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Phone - (02) 6033 6000
Mon - Sat: 10am to 5pm
Sun: 10am - 4pm

Closed Good Friday & Christmas Day
Private tasting & bus group by appointment.

Campbells Wines
4603 Murray Valley Highway, PO Box 44, Rutherglen, Victoria 3685, AUSTRALIA

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Campbells Winery

(02) 6033 6000

4603 Murray Valley Highway Rutherglen Victoria 3685

Get directions

Cellar Door

Monday – Saturday 10am – 5pm
Sunday 10am – 4pm

Closed Good Friday & Christmas Day. Private tasting & bus group by appointment.

More information


Starting out on your wine journey

Starting out on your wine journey can seem very daunting!

Words like tannins, finish, length – what do they mean. Let us help demystify the world of wine tasting. Wine tasting should be fun, interesting, and enjoyable. Don’t be put off by complicated descriptors. Let’s dive in.

Here we will run through the five S’s of wine tasting and give you the confidence to walk into any cellar door and feel a little more at ease. Remember, the best way to learn about wine is to drink it.


Looking at the wine in a glass can offer you a sense of the style and age of the wine. White wines gain colour as they age, while red wines lose colour. In the glass, look at the wine from above, from side to side then tilt the glass to look through it (preferably against a white background). As a rule, colour saturation tends to go hand in hand with flavour intensity.


Give it air! Before taking a sip swirl the wine to release the aromas. If you are new at swirling hold the glass at the base and move it in a circular motion on the bench. Sweeter wines will be denser and leave thick, viscous streaks otherwise known as legs down the inside of the glass.


Put your nose into the glass and take a deep sniff. What can you smell? This is known as the nose of the wine. What does the aroma remind you of? Certain fruits or vegetables or herbs and spices. Wine quality can be judged by its bouquet and taste. The bouquet is the total aromatic experience of the wine.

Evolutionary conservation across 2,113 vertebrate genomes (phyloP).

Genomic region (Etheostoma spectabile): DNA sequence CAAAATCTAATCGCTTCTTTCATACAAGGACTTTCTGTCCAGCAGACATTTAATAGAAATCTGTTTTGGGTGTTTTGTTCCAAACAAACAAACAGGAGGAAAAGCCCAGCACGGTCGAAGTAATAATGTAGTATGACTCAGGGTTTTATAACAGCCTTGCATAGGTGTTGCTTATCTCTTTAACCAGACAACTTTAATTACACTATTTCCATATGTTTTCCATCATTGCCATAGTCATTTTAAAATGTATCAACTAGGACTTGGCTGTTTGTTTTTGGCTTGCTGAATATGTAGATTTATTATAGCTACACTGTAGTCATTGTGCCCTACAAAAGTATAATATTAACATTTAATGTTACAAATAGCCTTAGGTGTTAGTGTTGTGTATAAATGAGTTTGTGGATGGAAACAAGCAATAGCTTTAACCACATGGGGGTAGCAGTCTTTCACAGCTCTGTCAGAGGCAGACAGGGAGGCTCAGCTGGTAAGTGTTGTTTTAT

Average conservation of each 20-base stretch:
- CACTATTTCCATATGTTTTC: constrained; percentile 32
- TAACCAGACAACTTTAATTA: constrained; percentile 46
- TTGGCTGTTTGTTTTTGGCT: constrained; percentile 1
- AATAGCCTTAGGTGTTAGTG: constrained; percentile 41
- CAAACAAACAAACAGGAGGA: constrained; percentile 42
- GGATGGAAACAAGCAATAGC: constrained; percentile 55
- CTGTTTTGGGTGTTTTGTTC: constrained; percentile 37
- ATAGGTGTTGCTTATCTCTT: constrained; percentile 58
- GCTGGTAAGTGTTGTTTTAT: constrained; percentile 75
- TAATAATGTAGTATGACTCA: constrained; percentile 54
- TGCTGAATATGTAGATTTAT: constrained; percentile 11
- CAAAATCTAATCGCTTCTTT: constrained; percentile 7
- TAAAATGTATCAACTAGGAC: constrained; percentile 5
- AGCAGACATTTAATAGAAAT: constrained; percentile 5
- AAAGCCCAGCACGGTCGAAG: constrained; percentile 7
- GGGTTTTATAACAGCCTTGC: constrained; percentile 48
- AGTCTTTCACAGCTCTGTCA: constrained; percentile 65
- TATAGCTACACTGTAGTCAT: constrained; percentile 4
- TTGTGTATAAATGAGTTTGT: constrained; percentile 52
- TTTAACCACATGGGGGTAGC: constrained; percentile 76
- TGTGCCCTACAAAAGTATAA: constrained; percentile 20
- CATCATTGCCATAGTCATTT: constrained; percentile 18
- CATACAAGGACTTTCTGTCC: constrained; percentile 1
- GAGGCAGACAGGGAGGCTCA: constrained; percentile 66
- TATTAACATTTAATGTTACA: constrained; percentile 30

Take a slightly larger sip than usual and hold the wine in your mouth for 3-5 seconds letting it coat the whole surface. It’s now that the complex taste experience and characteristics really start to happen. Can you taste sweetness, fruitiness, saltiness, bitterness, acidity or alcohol? Mouth feel can vary from the texture of milk to the texture of water. Tannins can also contribute to the feel of the wine. Tannins add astringency and complexity to a wine. They can leave you with that dry, almost chalky feeling in your mouth.  They can also be fine, with a soft velvety mouthfeel or more overt and feel much more grippy.


Does the taste linger? This is where the swallowing comes into play. It can be very different from the taste you get on your palate.  Look for an alcohol taste (there shouldn’t be one) and length. This is the length of time the wine taste stays with you. This length of time is called the ‘finish” and great wines can linger on the palate.



  • Take your time
  • Fill your glass to 1/3 full
  • Avoid wearing strong perfume or aftershave
  • Have a budget in mind if you are looking to purchase
  • Expensive doesn’t mean you will necessarily enjoy it more
  • Ask questions
  • Keep notes for future reference
  • Think about the aromas that immediately come to mind
  • Keep an open mind. Try wines outside of your comfort zone


Most importantly enjoy your experience. Wine is not just an object of pleasure. It’s an object of knowledge and the pleasure depends on your knowledge.